In addition to getting quiet with God and listening more closely to His wisdom, not just thinking about Him, I’ve been focusing on the health of my physical body. I felt uncomfortable in my own skin. I’d put on a few inches, and just didn’t like the way I felt or fit into my clothes anymore. It’s a cosmetic issue, but cutting back has taught me a lot. In particularly, it has taught me that discovery is the best part of any journey.

Since I’ve been cutting back on sugar and sweets, I can look at cupcakes, but I don’t have to eat them. And guess what? I’m not dead! I can eat late and not snack, and wouldn’t you know it, I didn’t starve! I learned that indulgence is a mindset that can be broken, and denying yourself is often the better option in the long run.

But denying means straining. It means exchanging something for something else. Would we be willing to do that if it meant relying on the advise of an unseen God rather the advise of a friend? Or even a family member? Or a church leader? Would we listen to the voice of God to guide us in speaking truth when others need it instead of staying silent? Would we allow God to dictate even what we put into our bodies, and how we spend our time rather than making our own schedules and plans?

I have prayed over the past few months that God be a voice louder than the others. That the Holy Spirit be clear and sharp at the forefront of my thoughts. It wastes no time to listen and act with God. It wastes no time to live a lifestyle of connection to God, even in the simplest of times.

We aren’t made for a destination. We are made to come to know the Creator of that destination as we journey with Him to that place. There are challenges and plenty to learn before going home. And we should consider the challenges an honor if we come out better for them.

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Age of Wisdom

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Our generation has become notorious for being know-it-alls. With technology and information, and travel at our hands like no generation before, what would our elders have to offer us anyways? Unfortunately, we’ve got to face the facts that we all need a little advice sometimes, and realize that getting our information from a quick Google search is probably the epitome of pride.

In the information age, the art of wisdom has faded. Personally, I love listening to stories from my parents and grandparents. I love watching and observing those who are set in my life to be mentors. Because wisdom is not always about speaking, but acting through Godly character.

With so many choices and doors open to us, we lose sight of the value of things. The value of not just ‘doing life’ together as we are, but living together and pushing each other toward God. Of advancing who we are in order to grow instead of sitting back, satisfied with who we are today, taking in our share of grace.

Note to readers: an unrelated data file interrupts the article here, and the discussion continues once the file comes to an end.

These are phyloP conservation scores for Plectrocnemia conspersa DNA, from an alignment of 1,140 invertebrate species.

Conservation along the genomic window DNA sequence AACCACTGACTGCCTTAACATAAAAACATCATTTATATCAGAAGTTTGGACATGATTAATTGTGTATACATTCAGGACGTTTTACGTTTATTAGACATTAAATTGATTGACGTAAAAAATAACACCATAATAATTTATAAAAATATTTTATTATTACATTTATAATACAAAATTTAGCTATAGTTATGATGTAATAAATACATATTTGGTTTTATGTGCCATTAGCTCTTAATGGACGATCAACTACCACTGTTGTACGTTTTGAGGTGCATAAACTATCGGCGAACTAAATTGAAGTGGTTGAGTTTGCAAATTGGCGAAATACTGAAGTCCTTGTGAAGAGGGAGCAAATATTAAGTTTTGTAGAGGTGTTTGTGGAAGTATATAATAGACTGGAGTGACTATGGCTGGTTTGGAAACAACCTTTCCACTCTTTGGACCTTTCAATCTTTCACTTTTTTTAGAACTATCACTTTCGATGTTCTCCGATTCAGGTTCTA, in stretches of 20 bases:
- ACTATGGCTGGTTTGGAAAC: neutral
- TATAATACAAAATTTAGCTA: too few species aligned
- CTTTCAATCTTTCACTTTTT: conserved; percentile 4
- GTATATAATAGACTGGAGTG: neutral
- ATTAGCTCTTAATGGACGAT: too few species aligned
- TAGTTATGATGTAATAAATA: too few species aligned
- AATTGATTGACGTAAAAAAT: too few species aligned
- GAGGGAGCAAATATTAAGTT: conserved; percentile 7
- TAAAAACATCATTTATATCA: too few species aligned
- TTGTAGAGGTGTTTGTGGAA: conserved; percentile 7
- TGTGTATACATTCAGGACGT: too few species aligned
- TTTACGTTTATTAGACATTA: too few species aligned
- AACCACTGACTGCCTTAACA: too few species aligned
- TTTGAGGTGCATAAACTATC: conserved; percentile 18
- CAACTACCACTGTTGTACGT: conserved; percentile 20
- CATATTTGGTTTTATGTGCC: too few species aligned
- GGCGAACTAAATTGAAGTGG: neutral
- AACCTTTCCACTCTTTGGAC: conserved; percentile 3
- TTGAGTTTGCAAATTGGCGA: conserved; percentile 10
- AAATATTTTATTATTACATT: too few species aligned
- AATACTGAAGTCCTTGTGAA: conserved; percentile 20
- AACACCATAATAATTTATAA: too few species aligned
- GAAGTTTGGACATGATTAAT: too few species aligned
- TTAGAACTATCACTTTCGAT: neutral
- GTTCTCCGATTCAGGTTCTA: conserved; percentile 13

Right now, I have several older people in my life who I absolutely look up to and feel that God has strategically placed in my life (even though they may not know). It is a little ironic that the biggest thing I learn from is watching them make mistakes. Watching them live through their shortcomings to change, to better themselves.

It is ok to mess up, to look stupid, to be awkward. These situations are where we grow from. Who better to watch still growing, still figuring things out, than the generation before us? It can give us a hope that we don’t have to say all the right things, make all the right moves to be successful or to even be happy.

As millennials, we have carved our own path and changed countless rituals of our society that we should not back down from. Though we’ve defined ourselves as know-it-alls, we’ve always defined ourselves as trailblazers who always want new. We are always on the watch for the latest, and consume knowledge like never before. What an excellent use of this thirst for knowledge and itch for new ideas than to watch those older than us. We learn who we want to follow, who we do not want to be, and what needs to change.

Let us not become complacent in furthering ourselves towards the character of God. Let us not become complacent in living as community; sharing ideas and opinions no matter how taboo, caring for each other as family not just as other humans who also happen to be here. Let us not forget the accomplishments of the generation before, and the faults that they learned from. It may be that we are more alike than we image.

Even in this age, there is the old adage that history repeats itself. Generations change, but their outlook on the world is cyclical. In a time where we have lost our farsightedness, our coming experience and challenges will eventually turn us back to each other.